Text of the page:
Ionizers combat airborne infection

Using Ionisers to combat airborne bacteria and virus infections.

There have been numerous successful studies that involved using ionizers to remove airborne bacteria and viruses. Some of these dating back to the 1970's . Here is the result of a UK university study inside a working hospital.

Press Release from Leeds University:

New weapon to fight hospital infections - January 2, 2003

A potential new weapon in the fight against hospital acquired infections has been discovered by researchers at the University of Leeds.

The scientists studied the effect of negative air ionisers on infections caused by acinetobacter; a pathogen responsible for increasing numbers of sometimes fatal infections amongst hospital patients. Ionisers were placed in the intensive care unit at St James's University Hospital, which, like similar wards across the UK, has had recurrent problems with infections caused by acinetobacter.

For the first six months the researchers, from the aerobiological research group in the University's school of civil engineering, monitored the normal situation in the unit, taking samples from surfaces, patients and from the air to monitor bacteria levels, and logging the number of patient infections. During the second half of the year-long trial, the ionisers were switched on, and the results were impressive: infections due to acinetobacter reduced dramatically.

Lead researcher Dr Clive Beggs said: "This is the first epidemiological study of its kind into the use of ionisers in hospital wards and the initial results are very promising. We believe that the negative air ions are removing the bacteria from the air, so stopping the transmission of infection. Our tests have focused solely on acinetobacter, but it's possible the ionisers may have had an effect on other airborne bacteria. We now need to carry out further research to determine exactly how the ions work and how widespread their effects could be."

Even without further research, the fact the ionizers are already making a difference is good enough for lead consultant at St James's intensive care unit, Dr Stephen Dean. "We wanted to be involved in the trial as infections are a major issue for units such as ours, where many patients are already very vulnerable," he said. "The results have been fantastic - so much so that we asked the University to leave the ionisers with us. Since the trial finished in May, we've kept them in operation, and have continued to see greatly reduced acinetobacter infections on the ward."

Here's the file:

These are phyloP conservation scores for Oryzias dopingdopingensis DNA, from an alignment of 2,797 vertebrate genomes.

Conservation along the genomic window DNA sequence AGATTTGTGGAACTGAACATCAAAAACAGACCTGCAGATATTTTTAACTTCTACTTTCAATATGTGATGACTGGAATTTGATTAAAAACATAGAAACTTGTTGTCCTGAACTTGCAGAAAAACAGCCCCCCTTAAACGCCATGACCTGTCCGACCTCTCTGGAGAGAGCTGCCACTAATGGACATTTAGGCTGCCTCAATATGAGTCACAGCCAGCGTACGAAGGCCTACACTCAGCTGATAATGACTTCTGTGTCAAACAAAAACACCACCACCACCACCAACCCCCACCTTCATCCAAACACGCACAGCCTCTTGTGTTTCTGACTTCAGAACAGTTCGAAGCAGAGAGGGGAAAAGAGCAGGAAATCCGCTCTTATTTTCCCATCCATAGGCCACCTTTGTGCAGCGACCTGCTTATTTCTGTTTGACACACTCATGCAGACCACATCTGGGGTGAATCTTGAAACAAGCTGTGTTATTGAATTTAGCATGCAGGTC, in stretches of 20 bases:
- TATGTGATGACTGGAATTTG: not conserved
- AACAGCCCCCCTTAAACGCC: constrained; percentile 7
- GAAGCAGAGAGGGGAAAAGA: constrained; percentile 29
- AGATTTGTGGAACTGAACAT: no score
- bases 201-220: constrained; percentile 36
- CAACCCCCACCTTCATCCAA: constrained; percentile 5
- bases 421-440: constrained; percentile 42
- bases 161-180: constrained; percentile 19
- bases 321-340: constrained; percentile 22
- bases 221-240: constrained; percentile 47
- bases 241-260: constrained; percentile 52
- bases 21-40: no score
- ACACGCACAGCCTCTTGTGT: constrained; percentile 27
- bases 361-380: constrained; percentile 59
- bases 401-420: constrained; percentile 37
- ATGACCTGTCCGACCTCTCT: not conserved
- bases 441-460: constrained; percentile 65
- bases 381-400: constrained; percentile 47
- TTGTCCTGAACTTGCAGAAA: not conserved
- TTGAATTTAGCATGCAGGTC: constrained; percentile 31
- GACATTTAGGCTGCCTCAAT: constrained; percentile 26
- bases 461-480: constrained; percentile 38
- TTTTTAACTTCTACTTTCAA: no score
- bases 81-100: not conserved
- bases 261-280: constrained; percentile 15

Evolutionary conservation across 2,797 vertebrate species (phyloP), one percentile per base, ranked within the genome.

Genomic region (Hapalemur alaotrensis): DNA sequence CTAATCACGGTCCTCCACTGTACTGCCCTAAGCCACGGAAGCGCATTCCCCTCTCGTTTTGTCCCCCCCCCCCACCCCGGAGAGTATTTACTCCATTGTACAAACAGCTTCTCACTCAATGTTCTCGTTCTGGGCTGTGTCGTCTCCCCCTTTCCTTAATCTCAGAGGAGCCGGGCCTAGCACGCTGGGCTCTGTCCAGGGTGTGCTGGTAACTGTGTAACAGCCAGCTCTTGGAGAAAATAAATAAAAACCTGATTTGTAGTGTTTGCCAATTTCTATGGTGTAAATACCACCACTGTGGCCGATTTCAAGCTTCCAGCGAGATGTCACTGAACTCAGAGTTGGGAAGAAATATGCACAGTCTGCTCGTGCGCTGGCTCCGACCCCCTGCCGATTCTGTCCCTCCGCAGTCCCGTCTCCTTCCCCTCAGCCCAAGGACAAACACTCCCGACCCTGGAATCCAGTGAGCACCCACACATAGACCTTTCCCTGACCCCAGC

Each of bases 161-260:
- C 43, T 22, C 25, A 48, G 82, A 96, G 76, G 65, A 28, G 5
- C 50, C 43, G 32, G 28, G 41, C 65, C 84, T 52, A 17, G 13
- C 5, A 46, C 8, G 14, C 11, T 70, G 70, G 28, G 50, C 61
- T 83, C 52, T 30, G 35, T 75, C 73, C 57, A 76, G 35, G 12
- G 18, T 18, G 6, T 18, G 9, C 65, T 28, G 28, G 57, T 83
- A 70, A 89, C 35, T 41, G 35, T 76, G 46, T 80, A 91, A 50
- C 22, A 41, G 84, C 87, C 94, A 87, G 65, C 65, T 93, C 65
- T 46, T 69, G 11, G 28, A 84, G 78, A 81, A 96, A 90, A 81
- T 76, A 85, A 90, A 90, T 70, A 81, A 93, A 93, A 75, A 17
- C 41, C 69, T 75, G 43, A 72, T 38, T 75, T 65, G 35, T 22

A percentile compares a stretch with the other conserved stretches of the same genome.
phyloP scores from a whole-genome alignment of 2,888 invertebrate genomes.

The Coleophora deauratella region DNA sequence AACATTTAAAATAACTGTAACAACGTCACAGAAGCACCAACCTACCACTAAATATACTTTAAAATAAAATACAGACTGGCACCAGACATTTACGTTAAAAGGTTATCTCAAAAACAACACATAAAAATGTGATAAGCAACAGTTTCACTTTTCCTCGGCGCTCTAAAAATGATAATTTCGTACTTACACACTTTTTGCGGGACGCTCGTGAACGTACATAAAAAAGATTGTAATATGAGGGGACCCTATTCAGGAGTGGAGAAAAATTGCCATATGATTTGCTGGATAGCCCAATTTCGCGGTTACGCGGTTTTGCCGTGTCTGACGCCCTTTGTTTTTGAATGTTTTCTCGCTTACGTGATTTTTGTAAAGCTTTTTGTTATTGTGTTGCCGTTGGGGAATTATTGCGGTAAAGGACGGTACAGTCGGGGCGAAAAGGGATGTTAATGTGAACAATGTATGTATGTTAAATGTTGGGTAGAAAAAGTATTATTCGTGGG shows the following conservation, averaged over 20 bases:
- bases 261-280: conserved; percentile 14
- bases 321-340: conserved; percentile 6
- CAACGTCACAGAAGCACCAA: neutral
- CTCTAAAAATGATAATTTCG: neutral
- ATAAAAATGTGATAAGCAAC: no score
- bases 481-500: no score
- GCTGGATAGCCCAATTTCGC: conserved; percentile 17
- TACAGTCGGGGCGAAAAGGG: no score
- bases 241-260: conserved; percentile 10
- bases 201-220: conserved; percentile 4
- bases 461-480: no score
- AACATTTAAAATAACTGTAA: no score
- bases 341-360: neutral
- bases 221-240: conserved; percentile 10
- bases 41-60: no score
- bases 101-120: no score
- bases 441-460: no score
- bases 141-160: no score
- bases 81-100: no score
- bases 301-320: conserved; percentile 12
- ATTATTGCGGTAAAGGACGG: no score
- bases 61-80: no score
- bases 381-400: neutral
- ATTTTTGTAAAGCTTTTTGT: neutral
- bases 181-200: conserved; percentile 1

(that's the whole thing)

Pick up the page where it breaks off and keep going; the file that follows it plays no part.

Dr Kevin Kerr, lead clinical microbiologist on the project, said: "Acinetobacter infections are very difficult to treat as the bacterium is resistant to nearly all antibiotics, so prevention of these infections is of key importance. Ionizers may become a powerful weapon in the fight against hospital-acquired infection."

The researchers have compiled their report for NHS Estates who funded the study, and will be publishing a paper on the research in the new year. They are continuing their work on negative air ions and are conducting further trials and experiments at the University of Leeds.

Notes to editors:

Acinetobacter is a bacterium found naturally in the environment. It can survive drying, and can persist in dust and on inanimate surfaces for extended periods. While it poses no real threat to healthy humans, when the body's defenses are weakened it can cause serious infections. For these reasons it has become a significant problem in hospitals, particularly in intensive care units where patients are already critically ill. While there are few national data on numbers of infections from specific bacteria, acinetobacter is acknowledged alongside MRSA as a significant cause of hospital-acquired infections. Acinetobacter can cause infections of the lung (pneumonia), blood stream (septicaemia) and infections of surgical wounds and burns as well as urine infections. Such infections are difficult to treat as many strains of the bacterium are resistant to more than one antibiotic, with the most resistant strains only treatable by one or two drugs, and fully resistant strains are expected to develop in the near future. Attention is therefore being focused on preventative strategies.

The  magazine New Scientist also published an article: